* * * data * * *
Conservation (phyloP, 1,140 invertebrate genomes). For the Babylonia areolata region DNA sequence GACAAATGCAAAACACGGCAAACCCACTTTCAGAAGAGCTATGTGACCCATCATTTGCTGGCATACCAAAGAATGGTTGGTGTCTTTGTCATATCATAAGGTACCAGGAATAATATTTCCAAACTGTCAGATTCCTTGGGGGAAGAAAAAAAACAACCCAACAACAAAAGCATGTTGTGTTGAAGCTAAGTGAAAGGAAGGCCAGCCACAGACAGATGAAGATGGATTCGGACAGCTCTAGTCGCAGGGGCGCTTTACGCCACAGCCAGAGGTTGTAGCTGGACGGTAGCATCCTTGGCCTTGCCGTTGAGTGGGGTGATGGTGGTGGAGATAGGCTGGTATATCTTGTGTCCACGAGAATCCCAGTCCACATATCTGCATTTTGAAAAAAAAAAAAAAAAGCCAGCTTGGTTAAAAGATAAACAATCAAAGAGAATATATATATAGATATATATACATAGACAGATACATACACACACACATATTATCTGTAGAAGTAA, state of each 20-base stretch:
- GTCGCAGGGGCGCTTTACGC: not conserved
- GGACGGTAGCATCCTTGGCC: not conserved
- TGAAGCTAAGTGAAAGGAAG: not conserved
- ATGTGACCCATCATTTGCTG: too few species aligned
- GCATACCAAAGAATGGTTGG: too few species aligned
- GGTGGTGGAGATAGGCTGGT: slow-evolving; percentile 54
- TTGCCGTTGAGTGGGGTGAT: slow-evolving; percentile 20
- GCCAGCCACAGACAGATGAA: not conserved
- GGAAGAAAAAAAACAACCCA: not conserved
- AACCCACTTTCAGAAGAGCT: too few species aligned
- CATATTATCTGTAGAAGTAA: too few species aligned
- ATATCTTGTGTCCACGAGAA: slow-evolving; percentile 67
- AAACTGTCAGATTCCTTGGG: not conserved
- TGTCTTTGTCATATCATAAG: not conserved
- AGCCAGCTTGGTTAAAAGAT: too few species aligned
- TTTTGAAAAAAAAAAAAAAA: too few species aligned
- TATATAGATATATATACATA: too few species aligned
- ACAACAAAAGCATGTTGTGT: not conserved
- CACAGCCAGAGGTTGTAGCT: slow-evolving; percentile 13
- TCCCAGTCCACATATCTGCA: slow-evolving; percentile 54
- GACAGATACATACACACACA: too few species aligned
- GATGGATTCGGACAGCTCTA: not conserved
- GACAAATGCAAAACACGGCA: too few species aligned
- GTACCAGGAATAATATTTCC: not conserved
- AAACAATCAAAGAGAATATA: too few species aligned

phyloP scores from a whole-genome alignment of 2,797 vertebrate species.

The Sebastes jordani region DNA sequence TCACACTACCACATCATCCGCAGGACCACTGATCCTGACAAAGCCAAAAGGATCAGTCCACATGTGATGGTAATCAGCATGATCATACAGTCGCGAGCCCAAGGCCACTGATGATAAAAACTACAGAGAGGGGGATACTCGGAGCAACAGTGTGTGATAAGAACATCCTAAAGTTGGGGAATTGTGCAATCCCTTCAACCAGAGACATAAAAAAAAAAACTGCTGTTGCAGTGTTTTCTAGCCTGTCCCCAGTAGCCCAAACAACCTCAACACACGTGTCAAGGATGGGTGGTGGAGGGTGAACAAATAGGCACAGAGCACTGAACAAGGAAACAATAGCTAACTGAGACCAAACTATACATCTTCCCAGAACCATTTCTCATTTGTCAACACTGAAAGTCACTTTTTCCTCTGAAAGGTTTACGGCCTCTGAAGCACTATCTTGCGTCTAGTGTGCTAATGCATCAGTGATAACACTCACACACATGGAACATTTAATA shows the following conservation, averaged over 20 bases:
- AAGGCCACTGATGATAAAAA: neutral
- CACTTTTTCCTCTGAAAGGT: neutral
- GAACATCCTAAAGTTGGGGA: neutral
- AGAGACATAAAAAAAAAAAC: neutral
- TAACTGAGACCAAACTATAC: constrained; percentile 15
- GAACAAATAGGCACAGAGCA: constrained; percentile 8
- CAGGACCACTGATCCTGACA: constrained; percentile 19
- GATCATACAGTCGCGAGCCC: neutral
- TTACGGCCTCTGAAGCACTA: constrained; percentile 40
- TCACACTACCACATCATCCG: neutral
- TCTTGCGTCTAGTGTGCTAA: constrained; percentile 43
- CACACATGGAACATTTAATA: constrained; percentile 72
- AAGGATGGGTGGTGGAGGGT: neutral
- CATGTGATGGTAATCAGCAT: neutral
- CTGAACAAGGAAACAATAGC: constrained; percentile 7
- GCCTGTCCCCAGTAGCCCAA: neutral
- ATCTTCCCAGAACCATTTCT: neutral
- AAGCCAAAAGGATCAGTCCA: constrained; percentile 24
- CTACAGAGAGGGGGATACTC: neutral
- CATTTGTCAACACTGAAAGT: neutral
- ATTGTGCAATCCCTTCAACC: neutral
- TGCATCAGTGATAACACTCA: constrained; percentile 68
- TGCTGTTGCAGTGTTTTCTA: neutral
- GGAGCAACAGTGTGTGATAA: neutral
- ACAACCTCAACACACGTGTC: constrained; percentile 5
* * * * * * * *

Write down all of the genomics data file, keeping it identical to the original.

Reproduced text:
Conservation (phyloP, 1,140 invertebrate genomes). For the Babylonia areolata region DNA sequence GACAAATGCAAAACACGGCAAACCCACTTTCAGAAGAGCTATGTGACCCATCATTTGCTGGCATACCAAAGAATGGTTGGTGTCTTTGTCATATCATAAGGTACCAGGAATAATATTTCCAAACTGTCAGATTCCTTGGGGGAAGAAAAAAAACAACCCAACAACAAAAGCATGTTGTGTTGAAGCTAAGTGAAAGGAAGGCCAGCCACAGACAGATGAAGATGGATTCGGACAGCTCTAGTCGCAGGGGCGCTTTACGCCACAGCCAGAGGTTGTAGCTGGACGGTAGCATCCTTGGCCTTGCCGTTGAGTGGGGTGATGGTGGTGGAGATAGGCTGGTATATCTTGTGTCCACGAGAATCCCAGTCCACATATCTGCATTTTGAAAAAAAAAAAAAAAAGCCAGCTTGGTTAAAAGATAAACAATCAAAGAGAATATATATATAGATATATATACATAGACAGATACATACACACACACATATTATCTGTAGAAGTAA, state of each 20-base stretch:
- GTCGCAGGGGCGCTTTACGC: not conserved
- GGACGGTAGCATCCTTGGCC: not conserved
- TGAAGCTAAGTGAAAGGAAG: not conserved
- ATGTGACCCATCATTTGCTG: too few species aligned
- GCATACCAAAGAATGGTTGG: too few species aligned
- GGTGGTGGAGATAGGCTGGT: slow-evolving; percentile 54
- TTGCCGTTGAGTGGGGTGAT: slow-evolving; percentile 20
- GCCAGCCACAGACAGATGAA: not conserved
- GGAAGAAAAAAAACAACCCA: not conserved
- AACCCACTTTCAGAAGAGCT: too few species aligned
- CATATTATCTGTAGAAGTAA: too few species aligned
- ATATCTTGTGTCCACGAGAA: slow-evolving; percentile 67
- AAACTGTCAGATTCCTTGGG: not conserved
- TGTCTTTGTCATATCATAAG: not conserved
- AGCCAGCTTGGTTAAAAGAT: too few species aligned
- TTTTGAAAAAAAAAAAAAAA: too few species aligned
- TATATAGATATATATACATA: too few species aligned
- ACAACAAAAGCATGTTGTGT: not conserved
- CACAGCCAGAGGTTGTAGCT: slow-evolving; percentile 13
- TCCCAGTCCACATATCTGCA: slow-evolving; percentile 54
- GACAGATACATACACACACA: too few species aligned
- GATGGATTCGGACAGCTCTA: not conserved
- GACAAATGCAAAACACGGCA: too few species aligned
- GTACCAGGAATAATATTTCC: not conserved
- AAACAATCAAAGAGAATATA: too few species aligned

phyloP scores from a whole-genome alignment of 2,797 vertebrate species.

The Sebastes jordani region DNA sequence TCACACTACCACATCATCCGCAGGACCACTGATCCTGACAAAGCCAAAAGGATCAGTCCACATGTGATGGTAATCAGCATGATCATACAGTCGCGAGCCCAAGGCCACTGATGATAAAAACTACAGAGAGGGGGATACTCGGAGCAACAGTGTGTGATAAGAACATCCTAAAGTTGGGGAATTGTGCAATCCCTTCAACCAGAGACATAAAAAAAAAAACTGCTGTTGCAGTGTTTTCTAGCCTGTCCCCAGTAGCCCAAACAACCTCAACACACGTGTCAAGGATGGGTGGTGGAGGGTGAACAAATAGGCACAGAGCACTGAACAAGGAAACAATAGCTAACTGAGACCAAACTATACATCTTCCCAGAACCATTTCTCATTTGTCAACACTGAAAGTCACTTTTTCCTCTGAAAGGTTTACGGCCTCTGAAGCACTATCTTGCGTCTAGTGTGCTAATGCATCAGTGATAACACTCACACACATGGAACATTTAATA shows the following conservation, averaged over 20 bases:
- AAGGCCACTGATGATAAAAA: neutral
- CACTTTTTCCTCTGAAAGGT: neutral
- GAACATCCTAAAGTTGGGGA: neutral
- AGAGACATAAAAAAAAAAAC: neutral
- TAACTGAGACCAAACTATAC: constrained; percentile 15
- GAACAAATAGGCACAGAGCA: constrained; percentile 8
- CAGGACCACTGATCCTGACA: constrained; percentile 19
- GATCATACAGTCGCGAGCCC: neutral
- TTACGGCCTCTGAAGCACTA: constrained; percentile 40
- TCACACTACCACATCATCCG: neutral
- TCTTGCGTCTAGTGTGCTAA: constrained; percentile 43
- CACACATGGAACATTTAATA: constrained; percentile 72
- AAGGATGGGTGGTGGAGGGT: neutral
- CATGTGATGGTAATCAGCAT: neutral
- CTGAACAAGGAAACAATAGC: constrained; percentile 7
- GCCTGTCCCCAGTAGCCCAA: neutral
- ATCTTCCCAGAACCATTTCT: neutral
- AAGCCAAAAGGATCAGTCCA: constrained; percentile 24
- CTACAGAGAGGGGGATACTC: neutral
- CATTTGTCAACACTGAAAGT: neutral
- ATTGTGCAATCCCTTCAACC: neutral
- TGCATCAGTGATAACACTCA: constrained; percentile 68
- TGCTGTTGCAGTGTTTTCTA: neutral
- GGAGCAACAGTGTGTGATAA: neutral
- ACAACCTCAACACACGTGTC: constrained; percentile 5